If you’re selling a home, a good real-estate agent will help you set the right price, market the home professionally, qualify the buyers and expertly negotiate and finalize the deal.
A great agent has long experience with recent sales and can walk a tightrope, balancing optimism with realism and diplomacy with brutal honesty.
Round up good prospects
To identify prospective agents, you can ask for referrals from neighbors or friends or use the search tools on the internet.
In depth knowledge of the market and area.
You want an agent who is “intimately and passionately” familiar with your neighborhood.
Each agent you interview should offer a comparative market analysis (a comparison of recent and pending sales of homes similar to yours) and know enough about the neighborhood and recent sales to explain why you should list your home for more or less than the neighbor down the street who sold last year. Don’t fall for the agent who persuasively promises the quickest sale for the highest price.
Sign the right contract
Ask each agent how long the listing contract would last. The slower the market, the longer the contract an agent is likely to demand. However, three to six months is typical. For slower-selling high-end homes (say, those over 50 million kshs), agents may want a year, Agents don’t want to risk losing the listing after they’ve spent a few thousands on marketing and staging.
Advice from Agents
Go ahead and look online, but don’t bombard your agent. Instead, put that effort into hiring someone you trust, and then be comfortable relinquishing some control to the expert you’ve hired. No one likes to be told how to do her work.
The world is full of people who sell real estate. Some of them are smart, efficient, focused, versatile and willing to go the extra mile. And some of them aren’t.
Finding an agent who will sell your home using a range of marketing tools to get you the best deal possible in a reasonable amount of time, all while charging a fair rate, takes some effort.
Interview at least three candidates before you sign a contract.
Here are questions you really want to ask so you can identify the best real estate agent to sell your property.
How much? Ask potential agents how much they think they can sell your home for. If two agents say 60 million and the third says 70 million think hard. It’s likely the high bid is an exaggeration to attract your business. In the trade it’s known as buying a listing. In the end, you’ll be the one who pays because the high price will scare away potential buyers before you inevitably drop the price.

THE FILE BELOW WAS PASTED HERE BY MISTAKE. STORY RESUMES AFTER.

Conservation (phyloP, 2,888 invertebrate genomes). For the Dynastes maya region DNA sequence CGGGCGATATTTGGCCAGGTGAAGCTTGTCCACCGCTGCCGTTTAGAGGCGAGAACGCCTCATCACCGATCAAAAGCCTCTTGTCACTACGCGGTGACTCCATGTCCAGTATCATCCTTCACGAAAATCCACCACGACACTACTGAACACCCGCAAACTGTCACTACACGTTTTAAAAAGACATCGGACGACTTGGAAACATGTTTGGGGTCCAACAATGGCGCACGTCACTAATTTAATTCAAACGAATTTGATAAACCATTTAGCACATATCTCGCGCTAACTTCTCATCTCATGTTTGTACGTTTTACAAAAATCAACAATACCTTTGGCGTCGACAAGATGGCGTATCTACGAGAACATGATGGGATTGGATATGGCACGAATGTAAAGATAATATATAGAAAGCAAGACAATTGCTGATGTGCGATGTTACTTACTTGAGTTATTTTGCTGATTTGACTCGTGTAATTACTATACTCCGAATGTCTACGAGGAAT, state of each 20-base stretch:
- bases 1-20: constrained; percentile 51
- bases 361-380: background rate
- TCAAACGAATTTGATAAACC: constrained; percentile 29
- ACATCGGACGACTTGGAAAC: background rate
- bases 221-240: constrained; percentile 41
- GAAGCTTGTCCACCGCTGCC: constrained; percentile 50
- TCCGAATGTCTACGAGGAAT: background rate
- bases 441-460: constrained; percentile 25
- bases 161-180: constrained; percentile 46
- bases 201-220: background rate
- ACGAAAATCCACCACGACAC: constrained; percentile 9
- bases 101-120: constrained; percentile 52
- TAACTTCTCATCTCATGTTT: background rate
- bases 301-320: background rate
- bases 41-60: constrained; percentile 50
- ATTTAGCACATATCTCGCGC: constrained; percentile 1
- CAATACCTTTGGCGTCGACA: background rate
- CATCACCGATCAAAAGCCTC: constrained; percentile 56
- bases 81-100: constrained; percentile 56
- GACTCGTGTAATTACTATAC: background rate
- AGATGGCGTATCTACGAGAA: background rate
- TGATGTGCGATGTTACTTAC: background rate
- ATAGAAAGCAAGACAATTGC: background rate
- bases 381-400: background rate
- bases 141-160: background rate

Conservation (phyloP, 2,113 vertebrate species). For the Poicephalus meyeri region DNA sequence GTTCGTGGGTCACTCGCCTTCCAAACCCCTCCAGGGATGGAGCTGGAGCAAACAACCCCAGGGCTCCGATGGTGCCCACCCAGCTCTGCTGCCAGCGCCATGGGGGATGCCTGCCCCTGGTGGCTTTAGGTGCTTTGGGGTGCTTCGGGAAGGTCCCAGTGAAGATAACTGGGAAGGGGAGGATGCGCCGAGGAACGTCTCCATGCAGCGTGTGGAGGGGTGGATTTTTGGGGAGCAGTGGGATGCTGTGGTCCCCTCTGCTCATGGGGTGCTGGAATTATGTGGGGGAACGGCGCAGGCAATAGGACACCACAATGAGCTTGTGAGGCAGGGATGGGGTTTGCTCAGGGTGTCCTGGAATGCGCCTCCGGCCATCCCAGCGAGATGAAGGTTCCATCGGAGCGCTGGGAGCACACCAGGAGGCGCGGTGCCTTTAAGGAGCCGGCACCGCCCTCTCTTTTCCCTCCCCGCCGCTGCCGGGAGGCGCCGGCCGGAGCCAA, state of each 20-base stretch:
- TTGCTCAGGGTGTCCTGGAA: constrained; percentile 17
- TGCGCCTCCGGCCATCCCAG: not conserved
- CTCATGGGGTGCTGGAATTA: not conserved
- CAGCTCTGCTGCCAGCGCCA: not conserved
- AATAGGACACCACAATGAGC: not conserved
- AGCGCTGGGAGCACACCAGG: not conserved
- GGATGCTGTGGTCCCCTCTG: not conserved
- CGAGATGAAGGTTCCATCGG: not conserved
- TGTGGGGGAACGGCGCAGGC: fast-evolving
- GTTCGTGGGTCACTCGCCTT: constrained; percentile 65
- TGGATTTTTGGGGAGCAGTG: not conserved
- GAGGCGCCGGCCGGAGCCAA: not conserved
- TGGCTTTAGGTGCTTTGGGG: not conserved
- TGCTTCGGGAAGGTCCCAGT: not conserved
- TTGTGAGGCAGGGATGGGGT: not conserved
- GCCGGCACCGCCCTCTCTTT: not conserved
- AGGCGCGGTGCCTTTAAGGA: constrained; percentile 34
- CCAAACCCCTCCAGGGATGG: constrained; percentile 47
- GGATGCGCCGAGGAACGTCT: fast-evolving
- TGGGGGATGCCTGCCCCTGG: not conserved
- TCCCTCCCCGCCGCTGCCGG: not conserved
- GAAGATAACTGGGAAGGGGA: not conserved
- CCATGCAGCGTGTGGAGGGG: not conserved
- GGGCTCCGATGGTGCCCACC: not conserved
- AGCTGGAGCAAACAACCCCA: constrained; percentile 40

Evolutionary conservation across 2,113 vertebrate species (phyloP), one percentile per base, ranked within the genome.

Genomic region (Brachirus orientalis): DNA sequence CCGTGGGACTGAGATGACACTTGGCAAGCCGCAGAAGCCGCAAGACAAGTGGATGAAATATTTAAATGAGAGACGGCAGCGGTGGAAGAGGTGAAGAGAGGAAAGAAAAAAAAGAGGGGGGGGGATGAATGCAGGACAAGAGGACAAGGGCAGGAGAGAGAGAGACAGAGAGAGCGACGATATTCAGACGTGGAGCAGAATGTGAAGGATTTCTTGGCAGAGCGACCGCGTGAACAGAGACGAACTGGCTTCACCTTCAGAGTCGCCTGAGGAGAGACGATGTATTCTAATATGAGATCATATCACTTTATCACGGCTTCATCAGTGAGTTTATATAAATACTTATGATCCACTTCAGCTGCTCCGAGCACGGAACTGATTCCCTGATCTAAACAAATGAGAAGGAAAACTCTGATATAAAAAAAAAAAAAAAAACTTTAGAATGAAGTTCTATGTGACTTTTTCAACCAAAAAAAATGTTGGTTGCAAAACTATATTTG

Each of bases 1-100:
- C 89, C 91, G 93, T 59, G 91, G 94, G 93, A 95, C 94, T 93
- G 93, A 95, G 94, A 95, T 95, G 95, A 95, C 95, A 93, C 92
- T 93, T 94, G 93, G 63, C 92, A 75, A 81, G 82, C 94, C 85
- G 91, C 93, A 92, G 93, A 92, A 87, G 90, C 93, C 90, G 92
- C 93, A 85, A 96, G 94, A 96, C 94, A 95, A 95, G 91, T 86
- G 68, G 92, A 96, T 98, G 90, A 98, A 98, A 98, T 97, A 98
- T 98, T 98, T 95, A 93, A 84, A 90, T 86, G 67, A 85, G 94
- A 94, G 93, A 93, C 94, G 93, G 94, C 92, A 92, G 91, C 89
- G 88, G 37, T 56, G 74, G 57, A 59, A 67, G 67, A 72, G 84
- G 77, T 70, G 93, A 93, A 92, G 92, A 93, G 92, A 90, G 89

How will you market it? Running a few classified ads in the local paper, listing it on the Internet and holding an open house shouldn’t be the only answers. The practitioner should be able to talk about what kinds of people are likely buyers and how he will reach out to those specific people.
What’s your specialty? If you’re selling a starter home in a community full of young families, hiring an agent who specializes in seniors is probably a bad idea. It doesn’t mean that if he only sells condos that he can’t sell a house, but he may not be geared up to do the best job.
How many people are you selling homes for right now and what are you doing for them? It may not be a bad thing that a high-powered agent is juggling 15 homes, but don’t expect her to give you personal service, although her assistant should be attentive. On the other hand, be wary of an agent with no other customers because she may lack experience and contacts.
What do you expect of me? A good salesperson will have expectations. He may want you to leave and take the dog when the house is shown, paint the garage, move some furniture around and scrub the tile in the bathroom. It shows that he can think like a buyer and that’s a good thing.
What advice would you have for me if I get an offer from a buyer who wants to use a mortgage? It wasn’t very long ago when the right answer might be run the other way, but these days mortgage institutions like Housing Finance and locally managed loan assistance programs can be key to selling a property. Real estate agents shouldn’t be pushing buyers toward their favorite lenders, but they should be able to help them and you wade through complex financing issues.
Can I talk to one of your previous clients? You never know. It is the best way to test the agent’s confidence in himself and just how efficient he is in this field. The higher the number of positive comments the better.
Get more property insights from Pam Golding.